hybridity and multiculturalism rather than politics.Pirzada is no longer considered Indian’. from Dacca.’ Jhumpa Lahiri concentrates on the nostalgia for one’s homeland in the character of Mr. which was a part of Pakistan. The narrator was completely taken aback by her father’s words.feelings certainly acts like a catalyst in some ways. Pirzada Came to Dine. more importantly. This is more applicable in the case of Lila.Pirzada as their guest. The Indian family’s desperation to invite someone from their homeland. her perception.Pirzada becomes a man of no-nation. a second generation migrant. their selecting “discovered” Mr.Pirzada. the narrator and. They . Lila is a child so the story is narrated from the point of view of the child. ‘Mr. Pirzada regularly visits his Bengali friend’s house to dine and to listen to the news about the Bangladesh war. She is more concerned with the issues of identity and intercultural communication. looked more or less the same. now the capital of Bangladesh. Mr. The story makes an explicit reference to the Bangladeshi war of independence in 1971 but Jhumpa Lahiri is not concerned with politics. is an existential tension that problematises the very liberal and democratic claim of hybridity.Pirzada. which percolates across the subconscious of all the immigrants. her awareness and her consciousness in understanding of the difference between the self and the other across the visible and the invisible frontiers. Mr. Lila’s observation is intriguing when she says ‘It made no sense to me. The positioning of Pirzada actually comes close to this in-between space creating sadness from a sense of absence. their sense of community in the company of Mr. The marital discord is thus skilfully shown to be a temporary matter just as the interruption in electric power supply has been. laughed at the same jokes. After the war Mr.Pirzada and my parents spoke the same language. In ‘When Mr.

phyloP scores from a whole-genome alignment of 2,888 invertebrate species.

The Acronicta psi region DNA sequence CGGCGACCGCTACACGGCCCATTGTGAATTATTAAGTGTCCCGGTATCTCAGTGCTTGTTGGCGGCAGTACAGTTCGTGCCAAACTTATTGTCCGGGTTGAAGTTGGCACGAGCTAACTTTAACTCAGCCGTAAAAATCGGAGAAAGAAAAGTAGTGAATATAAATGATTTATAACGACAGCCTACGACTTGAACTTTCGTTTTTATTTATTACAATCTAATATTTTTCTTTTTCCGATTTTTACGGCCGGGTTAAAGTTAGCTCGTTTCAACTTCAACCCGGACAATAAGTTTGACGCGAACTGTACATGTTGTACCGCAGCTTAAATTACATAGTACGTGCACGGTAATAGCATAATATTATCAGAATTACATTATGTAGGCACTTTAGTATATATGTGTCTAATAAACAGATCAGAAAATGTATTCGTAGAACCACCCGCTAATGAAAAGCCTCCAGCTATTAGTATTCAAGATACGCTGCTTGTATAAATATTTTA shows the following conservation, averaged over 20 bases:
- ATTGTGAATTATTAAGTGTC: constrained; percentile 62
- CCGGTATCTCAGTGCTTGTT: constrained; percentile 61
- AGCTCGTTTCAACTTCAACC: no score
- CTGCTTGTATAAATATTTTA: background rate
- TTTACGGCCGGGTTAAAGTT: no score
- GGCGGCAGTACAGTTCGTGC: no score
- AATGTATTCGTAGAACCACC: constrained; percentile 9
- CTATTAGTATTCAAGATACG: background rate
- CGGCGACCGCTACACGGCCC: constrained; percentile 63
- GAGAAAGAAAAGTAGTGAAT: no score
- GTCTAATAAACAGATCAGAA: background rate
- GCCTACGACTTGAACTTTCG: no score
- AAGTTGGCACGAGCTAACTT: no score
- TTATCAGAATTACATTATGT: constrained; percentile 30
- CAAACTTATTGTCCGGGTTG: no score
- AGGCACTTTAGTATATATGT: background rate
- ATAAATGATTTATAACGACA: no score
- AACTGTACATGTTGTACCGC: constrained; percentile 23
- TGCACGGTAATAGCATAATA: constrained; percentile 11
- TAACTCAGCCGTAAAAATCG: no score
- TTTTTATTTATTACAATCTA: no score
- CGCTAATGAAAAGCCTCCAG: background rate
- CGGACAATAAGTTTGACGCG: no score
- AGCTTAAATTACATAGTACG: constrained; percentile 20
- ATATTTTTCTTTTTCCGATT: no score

but the traumatic events of Partition have reduced her to the present pitiable creature in Calcutta. ‘where they are at’ and ‘where they are going’. at the mercy of ‘other’ inhabitants of the building. She is a sixty-year-old woman. She claims of a rich past. .ate pickled mangoes with their meals. Her experience of exile has left her stranded and estranged with the claustrophobic trauma of memories and she continues to mourn the riches of her past when compared to the insufficiency of the present. between ‘where they’re from’. the protagonist of ‘A Real Durwan’. reducing her to sleep on discarded newspapers spread over a hard floor and she does not even get a glass of tea or any food from the apartment owners. and. Suffering from pangs of hunger Boorima had already lost not only her country of origin but her family and all her possessions. ate rice every night for supper with their hands. deported to Calcutta as a result of the Partition. She is like the migrants who “are constantly negotiating their positions between nations. in her old age. She tries to escape from the hardships of the present by reminiscing about the past life. having belonged to an affluent zamindaar family of East Pakistan (now Bangladesh). a refugee in Calcutta from East Pakistan . a time comes when her old bedding gets wet and turns into useless pulp. Boori Ma’s rejection by the residents of the building highlights her alienation as she once again ends up being a refugee–homeless and displaced– who painfully continues to be at odds with changed times. Boori Ma’s exaggerated stories of her past are a momentary release from the traumatic and claustrophobic existence in the present. whose problems of adaptability to a new culture are brought to the fore. in the process creating identities that serve as momentary points of suture that stabilize the flow .25 Pirzada’s case is more or less similar to BooriMa. ……’p. She works hard throughout the day in an apartment building full of middle to lower-middle class families.